But their real watershed was the revolution of January 2011. For 18 days, the young “Sisters” fought against both Mubarak and the will of the Muslim Brothers’ old guard. They camped in Tahrir Square, protested alongside men and shouted slogans as loud as they could. Needless to say, for some more conservative members of the group, such behavior was unacceptable.

Sara Mohammad, 20, was in Tahrir. Sporting a scarf with flowers, pink sneakers and a red tulip bag, the communication student recalls: “I have always been rebellious and I have always campaigned for greater women’s participation," she said. "But the Brotherhood told me that under Mubarak it was too risky and I could eventually be arrested. The problem is that after the revolution, nothing changed. The “Sisters” are more visible in public situations, but otherwise, they continue to be marginalized. So I left.”

Mohammed's father, who is a high-ranking Brother, does not forgive her. “The problem with the members of the Brotherhood is that they are convinced they are right. You are either with them or against them. There is no middle ground,” she says.

Sabah Sakari, a dynamic former pharmacist, is a Sisterhood leader who campaigns for equal rights on Islamic grounds. “The Koran advocates equality between men and women,” she insists. Sakari says that she may run some day for Egyptian president.

“It’s just pure propaganda!” protests Ehsan Yahia, a 37-year-old Islamist feminist, who considered joining the Muslim Brotherhood before having second thoughts. “One day I was invited to a women’s conference they'd organized: whenever the speaker pronounced the name of Morsi, they cheered mechanically," she recalls. "As in any cult, the guru is blindly worshipped!”

The referendum on the Constitution confirmed her disappointment. “I was astonished by the ambiguities in the text, especially concerning education and children's rights,” she says. Outraged, she posted on her Facebook page a picture of herself wearing a placard: “Yes To Sharia Law, No To The Constitution!”

Family values, real politics

“To me, religion is a guarantee of justice and honesty. But the Muslim Brotherhood exploits it for political purposes”, she stresses. “As for women’s rights, we are forbidden from ever holding the position of guide of the Brotherhood, and can't even be part of the counsellor office!”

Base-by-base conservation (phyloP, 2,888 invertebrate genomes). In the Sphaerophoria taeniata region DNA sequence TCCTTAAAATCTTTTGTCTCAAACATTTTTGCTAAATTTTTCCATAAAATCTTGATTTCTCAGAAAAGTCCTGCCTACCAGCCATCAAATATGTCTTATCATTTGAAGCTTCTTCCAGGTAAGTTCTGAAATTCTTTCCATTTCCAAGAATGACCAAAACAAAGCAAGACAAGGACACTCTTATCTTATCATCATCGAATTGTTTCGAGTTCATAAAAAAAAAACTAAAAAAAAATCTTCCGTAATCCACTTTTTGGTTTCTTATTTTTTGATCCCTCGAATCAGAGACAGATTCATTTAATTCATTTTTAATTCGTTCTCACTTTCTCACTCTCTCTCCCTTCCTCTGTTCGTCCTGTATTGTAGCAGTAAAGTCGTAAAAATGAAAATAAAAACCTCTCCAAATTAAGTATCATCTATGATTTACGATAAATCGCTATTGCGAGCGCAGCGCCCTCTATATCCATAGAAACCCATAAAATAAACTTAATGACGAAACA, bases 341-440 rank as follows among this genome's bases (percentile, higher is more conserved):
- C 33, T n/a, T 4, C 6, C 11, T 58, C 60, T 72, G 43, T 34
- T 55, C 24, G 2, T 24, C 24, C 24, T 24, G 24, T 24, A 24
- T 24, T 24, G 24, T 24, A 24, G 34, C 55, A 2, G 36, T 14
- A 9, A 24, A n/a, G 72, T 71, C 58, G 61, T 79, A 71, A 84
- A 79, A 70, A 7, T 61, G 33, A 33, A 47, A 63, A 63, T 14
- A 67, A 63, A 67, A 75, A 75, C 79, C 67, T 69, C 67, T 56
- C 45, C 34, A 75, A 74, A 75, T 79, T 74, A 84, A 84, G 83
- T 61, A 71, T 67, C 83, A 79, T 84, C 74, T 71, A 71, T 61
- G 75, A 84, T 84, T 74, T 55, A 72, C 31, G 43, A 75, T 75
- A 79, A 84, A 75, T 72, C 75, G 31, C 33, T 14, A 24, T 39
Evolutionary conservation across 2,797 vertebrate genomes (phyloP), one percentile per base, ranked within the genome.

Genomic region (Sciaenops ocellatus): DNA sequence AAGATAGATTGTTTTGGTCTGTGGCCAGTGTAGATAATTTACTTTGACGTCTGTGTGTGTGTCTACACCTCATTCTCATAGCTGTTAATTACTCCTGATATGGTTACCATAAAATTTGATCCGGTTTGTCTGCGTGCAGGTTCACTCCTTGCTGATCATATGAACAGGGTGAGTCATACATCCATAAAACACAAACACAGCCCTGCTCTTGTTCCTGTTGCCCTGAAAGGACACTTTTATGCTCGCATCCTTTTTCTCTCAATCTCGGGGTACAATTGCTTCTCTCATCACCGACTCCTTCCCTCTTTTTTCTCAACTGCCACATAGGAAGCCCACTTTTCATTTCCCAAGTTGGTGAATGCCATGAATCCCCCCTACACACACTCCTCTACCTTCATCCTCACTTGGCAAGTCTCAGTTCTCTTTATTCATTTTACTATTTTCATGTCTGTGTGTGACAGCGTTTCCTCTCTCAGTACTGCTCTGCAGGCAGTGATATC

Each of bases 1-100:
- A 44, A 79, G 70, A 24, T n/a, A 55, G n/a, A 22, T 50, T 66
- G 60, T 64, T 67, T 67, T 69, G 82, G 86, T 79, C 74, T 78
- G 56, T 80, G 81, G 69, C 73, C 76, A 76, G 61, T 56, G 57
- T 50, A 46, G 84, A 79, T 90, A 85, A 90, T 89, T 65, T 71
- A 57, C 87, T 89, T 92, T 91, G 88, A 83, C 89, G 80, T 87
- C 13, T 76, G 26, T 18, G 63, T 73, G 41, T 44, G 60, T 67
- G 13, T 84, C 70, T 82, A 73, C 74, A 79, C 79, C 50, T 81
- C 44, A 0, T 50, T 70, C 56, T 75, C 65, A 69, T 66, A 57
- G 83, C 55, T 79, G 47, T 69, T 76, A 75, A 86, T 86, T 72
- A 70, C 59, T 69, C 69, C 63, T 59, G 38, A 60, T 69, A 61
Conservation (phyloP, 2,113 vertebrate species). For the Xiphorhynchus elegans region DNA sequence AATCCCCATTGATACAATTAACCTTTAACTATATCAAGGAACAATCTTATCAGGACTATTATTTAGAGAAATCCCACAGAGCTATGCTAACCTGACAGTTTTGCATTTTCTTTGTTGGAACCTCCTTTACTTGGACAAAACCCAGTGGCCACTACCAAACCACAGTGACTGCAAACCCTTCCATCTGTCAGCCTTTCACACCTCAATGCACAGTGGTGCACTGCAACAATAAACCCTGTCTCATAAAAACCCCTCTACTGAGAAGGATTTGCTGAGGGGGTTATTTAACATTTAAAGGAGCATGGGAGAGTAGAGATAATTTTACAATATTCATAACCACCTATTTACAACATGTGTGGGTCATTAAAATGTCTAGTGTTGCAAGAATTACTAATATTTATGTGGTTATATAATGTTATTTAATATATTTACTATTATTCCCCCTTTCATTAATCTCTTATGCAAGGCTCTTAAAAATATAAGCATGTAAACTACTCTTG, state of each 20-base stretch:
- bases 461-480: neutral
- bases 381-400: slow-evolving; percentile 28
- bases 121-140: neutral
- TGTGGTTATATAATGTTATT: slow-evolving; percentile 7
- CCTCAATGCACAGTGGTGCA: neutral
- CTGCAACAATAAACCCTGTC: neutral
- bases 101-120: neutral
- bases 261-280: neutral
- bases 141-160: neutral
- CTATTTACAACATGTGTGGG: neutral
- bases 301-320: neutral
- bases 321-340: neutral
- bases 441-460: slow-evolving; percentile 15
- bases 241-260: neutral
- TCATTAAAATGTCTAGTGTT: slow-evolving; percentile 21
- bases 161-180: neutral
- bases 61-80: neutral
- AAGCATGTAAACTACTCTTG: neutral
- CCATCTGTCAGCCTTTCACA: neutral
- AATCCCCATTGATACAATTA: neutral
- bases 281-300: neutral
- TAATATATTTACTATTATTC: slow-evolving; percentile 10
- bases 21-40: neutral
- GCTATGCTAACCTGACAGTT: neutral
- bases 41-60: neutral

But Ghada Hashad, “Sister” in the Party of Freedom and Justice, says the priorities of these women are misplaced. “A woman must be active as long as her involvement does not harm the family.” And adds, as if she was reciting a prayer: “The family is the cornerstone of a society. If it fails, the country fails.”

Paradoxically, this is the leitmotif of all new courses for women in her neighbourhood. The topics are as varied as unexpected: newspapers reading, political introduction, legal advices, parenting, marriage, reproduction and sexuality.

“Today, Muslim Sisters are trapped in their own contradictions," says one well-informed observer, who preferred to remain anonymous. "They represent the female branch of the “Brothers”, but their new political role and awareness of their body in the intimacy of the couple is a symbol of a mini-revolution.”

Indeed, back in this closed-door improvised classroom, Nehal Badie, the gynecologist-teacher insists: “God created sex to procreate children. But in a married couple, it is not haram (“illegal”) to have desires to satisfy, equally for men as for women!”

Now, whispers one, it is up to them to put these new ideas into practice.

Keep up with the world. Break out of the bubble.
Sign up to our expressly international daily newsletter!

The Food Truck, A Sign That The White And Wealthy Are Moving In

In San Diego, California, a researcher tracked how in the city's low-income neighborhoods that have traditionally lacked dining options, when interesting eateries arrive the gentrification of white, affluent and college-educated people has begun.

Balboa Park Spring Fling Food Truck festival

San Diego Food Trucks via Facebook
Pascale Joassart-Marcelli

SAN DIEGO — Everybody, it seems, welcomes the arrival of new restaurants, cafés, food trucks and farmers markets.